The effects of dietary protein both before and after uranyl-nitrate-induced acute renal failure were investigated. Male Sprague-Dawley rats were maintained on high-protein (60%), normal-protein (20%), low-protein (5%) and no-protein diets for 8 days prior to intravenous administration of uranyl nitrate (10 mg/kg). Immediately following uranyl nitrate injection, some rats on normal-protein diets were switched to no-protein, low-protein or high-protein diets, while some of the rats on high-protein diets were switched to low-protein diets. Serum and urine creatinine levels and urine volumes were monitored for 2 weeks following uranyl nitrate treatment. Rats conditioned to no-protein and low-protein diets exhibited significantly lower mortalities than rats maintained on normal-protein diets. Rats maintained on high protein diets exhibited better renal function than rats maintained on lower dietary protein regimes, but these rats had mortality rates similar to rats maintained on normal-protein diets. Shifting the rats on normal-protein diets to low- or no-protein diets immediately after uranyl nitrate administration did not improve their renal function or survival rates. However, shifting the rats on normal-protein diets to high-protein diets immediately following uranyl nitrate injection resulted in significantly higher mortalities (93%) than in rats maintained on either normal or high dietary protein throughout the experimental period. Finally, shifting rats on high dietary protein to low-protein diets immediately following uranyl nitrate administration resulted in both improved renal function and survival compared with rats shifted from normal to restricted dietary protein (5%) immediately following uranyl nitrate injection. The above findings indicate that dietary protein prior to as well as following uranyl nitrate administration can have a significant effect on subsequent renal function and survival. Both high and low dietary protein regimes prior to uranyl nitrate administration in rats can significantly improve survival when these animals are maintained on restricted dietary protein following treatment with uranyl nitrate.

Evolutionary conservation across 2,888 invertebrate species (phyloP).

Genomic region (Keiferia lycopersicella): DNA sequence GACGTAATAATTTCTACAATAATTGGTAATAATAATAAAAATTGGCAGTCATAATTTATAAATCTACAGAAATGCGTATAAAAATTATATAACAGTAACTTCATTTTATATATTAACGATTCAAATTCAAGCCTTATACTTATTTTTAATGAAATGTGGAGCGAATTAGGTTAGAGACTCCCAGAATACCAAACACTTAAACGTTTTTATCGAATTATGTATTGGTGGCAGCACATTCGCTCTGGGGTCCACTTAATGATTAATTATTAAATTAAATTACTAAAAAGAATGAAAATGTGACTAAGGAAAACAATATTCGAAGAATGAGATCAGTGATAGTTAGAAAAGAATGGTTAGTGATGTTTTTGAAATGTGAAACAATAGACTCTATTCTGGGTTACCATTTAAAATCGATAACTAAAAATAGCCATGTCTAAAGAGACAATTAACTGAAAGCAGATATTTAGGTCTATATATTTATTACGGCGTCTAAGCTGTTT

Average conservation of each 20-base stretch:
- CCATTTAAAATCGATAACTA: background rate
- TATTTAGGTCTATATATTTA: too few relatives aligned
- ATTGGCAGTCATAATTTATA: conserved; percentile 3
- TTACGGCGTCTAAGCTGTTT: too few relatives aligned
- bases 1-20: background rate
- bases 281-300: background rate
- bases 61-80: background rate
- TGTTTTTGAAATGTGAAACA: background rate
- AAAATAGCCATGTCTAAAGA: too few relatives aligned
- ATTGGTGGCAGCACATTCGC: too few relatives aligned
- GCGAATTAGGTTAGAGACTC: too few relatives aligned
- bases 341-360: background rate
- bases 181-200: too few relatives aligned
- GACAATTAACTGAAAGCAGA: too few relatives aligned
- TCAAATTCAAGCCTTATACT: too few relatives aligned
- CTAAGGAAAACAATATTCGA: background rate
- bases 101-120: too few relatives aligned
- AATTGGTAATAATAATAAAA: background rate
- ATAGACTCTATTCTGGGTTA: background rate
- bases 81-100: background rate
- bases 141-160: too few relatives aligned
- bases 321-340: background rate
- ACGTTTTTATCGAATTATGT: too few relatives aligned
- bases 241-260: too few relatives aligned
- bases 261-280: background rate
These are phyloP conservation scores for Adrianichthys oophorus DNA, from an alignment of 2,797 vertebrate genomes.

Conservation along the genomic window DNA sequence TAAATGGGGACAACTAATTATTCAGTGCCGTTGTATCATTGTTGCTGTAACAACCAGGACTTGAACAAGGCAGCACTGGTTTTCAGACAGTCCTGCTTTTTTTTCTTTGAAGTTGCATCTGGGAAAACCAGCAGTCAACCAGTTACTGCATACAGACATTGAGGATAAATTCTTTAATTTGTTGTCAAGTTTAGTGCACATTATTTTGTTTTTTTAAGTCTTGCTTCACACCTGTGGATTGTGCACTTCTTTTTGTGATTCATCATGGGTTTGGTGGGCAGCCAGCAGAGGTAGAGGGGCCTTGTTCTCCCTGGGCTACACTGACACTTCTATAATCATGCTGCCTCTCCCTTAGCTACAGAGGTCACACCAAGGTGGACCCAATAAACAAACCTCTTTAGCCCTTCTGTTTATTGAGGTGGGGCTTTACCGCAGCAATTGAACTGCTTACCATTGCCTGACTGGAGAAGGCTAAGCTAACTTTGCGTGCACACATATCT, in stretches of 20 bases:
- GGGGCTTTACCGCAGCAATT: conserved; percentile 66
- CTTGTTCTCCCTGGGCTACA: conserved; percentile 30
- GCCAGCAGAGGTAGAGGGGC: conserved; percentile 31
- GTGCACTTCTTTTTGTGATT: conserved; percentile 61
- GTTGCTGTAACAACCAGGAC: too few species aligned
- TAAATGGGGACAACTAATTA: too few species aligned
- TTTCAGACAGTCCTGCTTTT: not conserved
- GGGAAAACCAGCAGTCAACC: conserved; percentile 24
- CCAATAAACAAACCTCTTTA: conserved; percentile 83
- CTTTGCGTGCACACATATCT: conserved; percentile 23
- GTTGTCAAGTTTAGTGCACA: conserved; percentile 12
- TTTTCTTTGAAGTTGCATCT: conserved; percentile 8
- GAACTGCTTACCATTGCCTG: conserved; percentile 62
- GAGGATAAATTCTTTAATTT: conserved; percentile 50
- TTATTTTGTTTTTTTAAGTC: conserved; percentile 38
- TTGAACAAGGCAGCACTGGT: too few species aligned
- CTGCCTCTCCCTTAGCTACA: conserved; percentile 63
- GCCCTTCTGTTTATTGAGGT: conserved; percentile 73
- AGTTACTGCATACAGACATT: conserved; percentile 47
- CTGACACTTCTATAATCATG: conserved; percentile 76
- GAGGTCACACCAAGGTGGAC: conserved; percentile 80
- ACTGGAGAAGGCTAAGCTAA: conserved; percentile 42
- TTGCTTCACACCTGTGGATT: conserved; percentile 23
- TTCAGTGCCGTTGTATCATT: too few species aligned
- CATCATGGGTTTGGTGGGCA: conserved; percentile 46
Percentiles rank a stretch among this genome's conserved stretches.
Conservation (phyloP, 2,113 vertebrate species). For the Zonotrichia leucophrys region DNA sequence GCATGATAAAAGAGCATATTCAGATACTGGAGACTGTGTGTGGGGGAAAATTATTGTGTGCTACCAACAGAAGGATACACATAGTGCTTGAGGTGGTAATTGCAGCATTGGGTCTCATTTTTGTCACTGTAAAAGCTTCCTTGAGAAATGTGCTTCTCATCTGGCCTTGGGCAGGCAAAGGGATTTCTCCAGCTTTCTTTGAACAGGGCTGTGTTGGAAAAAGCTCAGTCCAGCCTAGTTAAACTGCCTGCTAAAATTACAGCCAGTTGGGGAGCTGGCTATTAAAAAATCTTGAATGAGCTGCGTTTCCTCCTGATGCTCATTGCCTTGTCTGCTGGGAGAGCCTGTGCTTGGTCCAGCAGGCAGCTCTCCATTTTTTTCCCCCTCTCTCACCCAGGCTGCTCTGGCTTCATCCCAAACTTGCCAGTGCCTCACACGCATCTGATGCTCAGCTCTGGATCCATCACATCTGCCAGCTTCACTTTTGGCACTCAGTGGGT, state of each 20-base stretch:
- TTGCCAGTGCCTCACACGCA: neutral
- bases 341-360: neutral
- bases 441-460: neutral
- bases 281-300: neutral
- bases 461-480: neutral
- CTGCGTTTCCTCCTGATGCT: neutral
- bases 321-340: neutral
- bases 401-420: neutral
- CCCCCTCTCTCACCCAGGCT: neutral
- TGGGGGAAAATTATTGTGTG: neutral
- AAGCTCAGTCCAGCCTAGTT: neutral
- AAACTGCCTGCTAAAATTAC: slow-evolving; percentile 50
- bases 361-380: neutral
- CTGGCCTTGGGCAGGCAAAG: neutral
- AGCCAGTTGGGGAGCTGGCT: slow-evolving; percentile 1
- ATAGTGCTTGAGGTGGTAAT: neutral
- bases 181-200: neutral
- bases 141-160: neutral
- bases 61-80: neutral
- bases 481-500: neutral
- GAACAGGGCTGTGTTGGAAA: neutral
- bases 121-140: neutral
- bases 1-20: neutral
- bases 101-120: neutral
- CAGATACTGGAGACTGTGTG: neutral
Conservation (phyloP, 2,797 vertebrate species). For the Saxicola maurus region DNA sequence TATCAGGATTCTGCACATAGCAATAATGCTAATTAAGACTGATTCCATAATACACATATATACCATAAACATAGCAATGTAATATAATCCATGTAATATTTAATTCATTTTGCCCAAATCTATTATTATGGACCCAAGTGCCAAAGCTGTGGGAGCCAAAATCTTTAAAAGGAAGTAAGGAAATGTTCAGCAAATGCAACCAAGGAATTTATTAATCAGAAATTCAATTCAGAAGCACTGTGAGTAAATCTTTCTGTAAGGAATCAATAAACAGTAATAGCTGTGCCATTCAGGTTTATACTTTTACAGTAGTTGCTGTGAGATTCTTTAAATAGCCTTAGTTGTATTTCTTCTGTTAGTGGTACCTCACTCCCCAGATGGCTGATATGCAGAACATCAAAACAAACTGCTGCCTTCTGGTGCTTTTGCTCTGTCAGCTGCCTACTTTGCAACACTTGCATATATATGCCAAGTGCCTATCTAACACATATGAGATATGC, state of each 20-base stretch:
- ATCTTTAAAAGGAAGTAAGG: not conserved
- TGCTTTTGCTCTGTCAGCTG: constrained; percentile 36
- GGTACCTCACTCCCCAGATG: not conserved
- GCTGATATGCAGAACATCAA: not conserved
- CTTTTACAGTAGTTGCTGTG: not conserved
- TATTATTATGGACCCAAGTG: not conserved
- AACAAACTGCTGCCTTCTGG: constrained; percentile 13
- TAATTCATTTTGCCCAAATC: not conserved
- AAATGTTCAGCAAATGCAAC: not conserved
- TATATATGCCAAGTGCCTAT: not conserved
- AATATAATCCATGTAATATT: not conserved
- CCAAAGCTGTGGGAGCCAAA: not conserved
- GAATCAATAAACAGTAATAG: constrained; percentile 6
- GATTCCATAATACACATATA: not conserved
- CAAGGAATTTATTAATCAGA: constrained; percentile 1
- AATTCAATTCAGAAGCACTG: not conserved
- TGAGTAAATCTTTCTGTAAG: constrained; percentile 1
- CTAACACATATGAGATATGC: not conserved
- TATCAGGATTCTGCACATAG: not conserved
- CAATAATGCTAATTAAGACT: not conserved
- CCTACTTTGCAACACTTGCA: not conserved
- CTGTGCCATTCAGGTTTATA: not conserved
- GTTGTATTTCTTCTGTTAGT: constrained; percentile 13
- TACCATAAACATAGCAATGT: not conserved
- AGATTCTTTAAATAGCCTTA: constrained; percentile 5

This content is only available via PDF.
Copyright / Drug Dosage / Disclaimer
Copyright: All rights reserved. No part of this publication may be translated into other languages, reproduced or utilized in any form or by any means, electronic or mechanical, including photocopying, recording, microcopying, or by any information storage and retrieval system, without permission in writing from the publisher.
Drug Dosage: The authors and the publisher have exerted every effort to ensure that drug selection and dosage set forth in this text are in accord with current recommendations and practice at the time of publication. However, in view of ongoing research, changes in government regulations, and the constant flow of information relating to drug therapy and drug reactions, the reader is urged to check the package insert for each drug for any changes in indications and dosage and for added warnings and precautions. This is particularly important when the recommended agent is a new and/or infrequently employed drug.
Disclaimer: The statements, opinions and data contained in this publication are solely those of the individual authors and contributors and not of the publishers and the editor(s). The appearance of advertisements or/and product references in the publication is not a warranty, endorsement, or approval of the products or services advertised or of their effectiveness, quality or safety. The publisher and the editor(s) disclaim responsibility for any injury to persons or property resulting from any ideas, methods, instructions or products referred to in the content or advertisements.
You do not currently have access to this content.